The Government tabled legislation in Parliament today to implement certain provisions of the budget. The Bill summarizes the following key legislative provisions of interest to readers of this blog as follows:
- amends the Copyright Act to extend the term of copyright protection for a published sound recording and a performer’s performance fixed in a published sound recording from 50 years to 70 years after publication; it caps the term at 100 years after the first fixation of, respectively, the sound recording or the performer’s performance in a sound recording;
- amends the Industrial Design Act, the Patent Act and the Trade-marks Act to, among other things, provide for extensions of time limits in unforeseen circumstances and provide the authority to make regulations respecting the correction of obvious errors;
- amends the Patent Act and the Trade-marks Act to protect communications between patent or trademark agents and their clients in the same way as communications that are subject to solicitor-client privilege;
- amends the Personal Information Protection and Electronic Documents Act to extend the application of that Act to the World Anti-Doping Agency in respect of Personal information that the organization collects, uses or discloses in the course of its interprovincial or international activities.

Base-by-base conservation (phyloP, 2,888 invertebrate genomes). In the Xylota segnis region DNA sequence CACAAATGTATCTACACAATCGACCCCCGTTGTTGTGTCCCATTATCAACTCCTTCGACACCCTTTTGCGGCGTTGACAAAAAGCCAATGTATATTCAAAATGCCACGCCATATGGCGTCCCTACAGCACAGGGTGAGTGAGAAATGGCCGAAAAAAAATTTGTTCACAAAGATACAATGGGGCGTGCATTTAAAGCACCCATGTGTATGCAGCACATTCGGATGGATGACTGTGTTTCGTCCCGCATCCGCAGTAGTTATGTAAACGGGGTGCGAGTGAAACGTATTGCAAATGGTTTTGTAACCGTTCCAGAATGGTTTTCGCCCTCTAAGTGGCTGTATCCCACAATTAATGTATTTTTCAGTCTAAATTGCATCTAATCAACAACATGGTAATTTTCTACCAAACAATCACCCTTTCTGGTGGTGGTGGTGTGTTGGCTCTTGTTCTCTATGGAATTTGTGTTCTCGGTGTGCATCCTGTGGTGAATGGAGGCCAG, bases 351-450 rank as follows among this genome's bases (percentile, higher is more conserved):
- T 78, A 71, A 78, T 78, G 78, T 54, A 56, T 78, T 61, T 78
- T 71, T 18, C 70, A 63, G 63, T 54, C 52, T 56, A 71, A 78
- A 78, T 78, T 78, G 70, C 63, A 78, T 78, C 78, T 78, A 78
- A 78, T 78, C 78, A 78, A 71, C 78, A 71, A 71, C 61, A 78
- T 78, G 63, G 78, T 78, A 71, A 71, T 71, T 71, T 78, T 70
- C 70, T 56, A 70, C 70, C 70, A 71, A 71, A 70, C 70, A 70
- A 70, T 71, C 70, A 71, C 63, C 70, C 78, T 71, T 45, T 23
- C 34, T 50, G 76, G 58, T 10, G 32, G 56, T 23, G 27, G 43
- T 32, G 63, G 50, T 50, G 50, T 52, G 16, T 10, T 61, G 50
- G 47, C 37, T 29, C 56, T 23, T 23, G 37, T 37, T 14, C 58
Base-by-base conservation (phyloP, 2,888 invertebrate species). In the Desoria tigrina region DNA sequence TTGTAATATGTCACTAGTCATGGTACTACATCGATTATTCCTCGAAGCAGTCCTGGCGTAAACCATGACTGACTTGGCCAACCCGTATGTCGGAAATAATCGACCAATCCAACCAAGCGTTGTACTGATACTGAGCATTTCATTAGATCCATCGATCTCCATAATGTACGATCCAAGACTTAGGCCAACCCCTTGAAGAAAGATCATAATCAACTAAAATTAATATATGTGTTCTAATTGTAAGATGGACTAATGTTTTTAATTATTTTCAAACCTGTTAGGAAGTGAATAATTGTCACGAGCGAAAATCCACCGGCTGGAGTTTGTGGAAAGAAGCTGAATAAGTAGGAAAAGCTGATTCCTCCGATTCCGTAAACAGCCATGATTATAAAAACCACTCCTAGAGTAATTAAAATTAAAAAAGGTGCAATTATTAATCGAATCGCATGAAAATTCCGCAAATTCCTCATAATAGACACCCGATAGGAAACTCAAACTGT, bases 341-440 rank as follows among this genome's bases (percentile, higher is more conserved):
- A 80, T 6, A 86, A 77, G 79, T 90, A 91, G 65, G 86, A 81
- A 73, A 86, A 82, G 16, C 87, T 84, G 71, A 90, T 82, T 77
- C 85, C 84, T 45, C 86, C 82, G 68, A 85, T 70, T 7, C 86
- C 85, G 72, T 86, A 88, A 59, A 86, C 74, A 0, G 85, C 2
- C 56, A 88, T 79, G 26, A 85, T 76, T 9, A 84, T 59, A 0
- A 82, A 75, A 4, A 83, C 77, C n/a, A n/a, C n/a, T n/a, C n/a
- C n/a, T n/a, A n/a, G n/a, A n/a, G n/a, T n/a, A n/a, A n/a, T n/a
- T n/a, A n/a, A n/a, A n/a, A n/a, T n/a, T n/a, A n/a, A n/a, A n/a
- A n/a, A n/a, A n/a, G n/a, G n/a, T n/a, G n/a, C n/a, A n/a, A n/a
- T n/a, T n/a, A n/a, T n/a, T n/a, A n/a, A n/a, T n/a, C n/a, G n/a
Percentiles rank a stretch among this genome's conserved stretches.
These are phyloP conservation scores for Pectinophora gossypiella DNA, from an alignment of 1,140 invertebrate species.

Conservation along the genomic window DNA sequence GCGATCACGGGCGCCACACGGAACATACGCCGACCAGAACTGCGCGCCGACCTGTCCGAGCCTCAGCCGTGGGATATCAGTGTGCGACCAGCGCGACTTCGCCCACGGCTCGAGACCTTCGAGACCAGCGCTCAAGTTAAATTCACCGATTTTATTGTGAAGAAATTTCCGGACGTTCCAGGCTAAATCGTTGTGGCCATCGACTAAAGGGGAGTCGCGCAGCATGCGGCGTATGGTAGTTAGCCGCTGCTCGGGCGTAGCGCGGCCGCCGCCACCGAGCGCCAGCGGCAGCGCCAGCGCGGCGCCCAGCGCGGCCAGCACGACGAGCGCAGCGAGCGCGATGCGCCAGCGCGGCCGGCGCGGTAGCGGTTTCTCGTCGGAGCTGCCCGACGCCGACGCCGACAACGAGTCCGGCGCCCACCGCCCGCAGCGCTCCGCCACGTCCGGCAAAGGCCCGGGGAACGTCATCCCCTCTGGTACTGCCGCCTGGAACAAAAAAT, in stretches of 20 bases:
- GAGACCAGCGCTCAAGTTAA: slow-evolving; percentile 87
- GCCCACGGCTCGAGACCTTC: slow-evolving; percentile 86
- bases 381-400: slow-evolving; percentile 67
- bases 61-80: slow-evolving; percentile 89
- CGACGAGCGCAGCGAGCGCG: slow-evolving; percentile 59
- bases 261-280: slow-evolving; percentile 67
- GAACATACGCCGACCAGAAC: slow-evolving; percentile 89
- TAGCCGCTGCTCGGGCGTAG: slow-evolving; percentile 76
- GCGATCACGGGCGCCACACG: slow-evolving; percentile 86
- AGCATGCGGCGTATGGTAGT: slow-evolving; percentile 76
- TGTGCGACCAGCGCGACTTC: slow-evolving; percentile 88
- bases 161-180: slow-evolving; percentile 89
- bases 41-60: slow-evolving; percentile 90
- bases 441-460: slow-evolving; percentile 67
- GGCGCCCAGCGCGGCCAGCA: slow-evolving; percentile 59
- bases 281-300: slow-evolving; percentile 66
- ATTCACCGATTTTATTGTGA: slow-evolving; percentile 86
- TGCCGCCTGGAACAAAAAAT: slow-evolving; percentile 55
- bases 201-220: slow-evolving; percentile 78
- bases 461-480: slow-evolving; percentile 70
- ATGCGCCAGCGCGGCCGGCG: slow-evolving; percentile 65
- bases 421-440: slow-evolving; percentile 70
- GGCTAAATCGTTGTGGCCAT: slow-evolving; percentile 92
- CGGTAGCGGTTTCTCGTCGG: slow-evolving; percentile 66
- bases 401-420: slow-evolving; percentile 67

The amendments to the Copyright Act were announced previously. The rationale for the term extension amendments was explained by Shelly Glover, Minister of Canadian Heritage and Official Languages, in the Toronto Star earlier this week in a letter to the editor responding to an article written by Michael Geist:
Last week’s Economic Action Plan 2015 announced our government’s plan to extend the term of copyright for sound recordings from 50 to 70 years. This change will mean that Canadian icons like Anne Murray will continue to be compensated for the commercial use of her early songs. It also means today’s chart toppers will have their artistic creations protected further.
Canadian artists have responded positively to this proposal and have filled social media with quotes thanking the Prime Minister and our government for understanding their needs.
Michael Geist chose not to write about this or that this change is consistent with our trading partners or that this brings performers’ rights closer to the rights enjoyed by writers and composers.
But your readers don’t need to rely on his views. Here is what Randy Bachman said, “Thanks for term extension PM Harper, you really are taking care of business.”
For more information about the term extension, see, Term extension and respect for artists: a reply to Michael Geist, Canada to extend copyright term for artists and record producers, and Economic effects of term extension for sound recordings,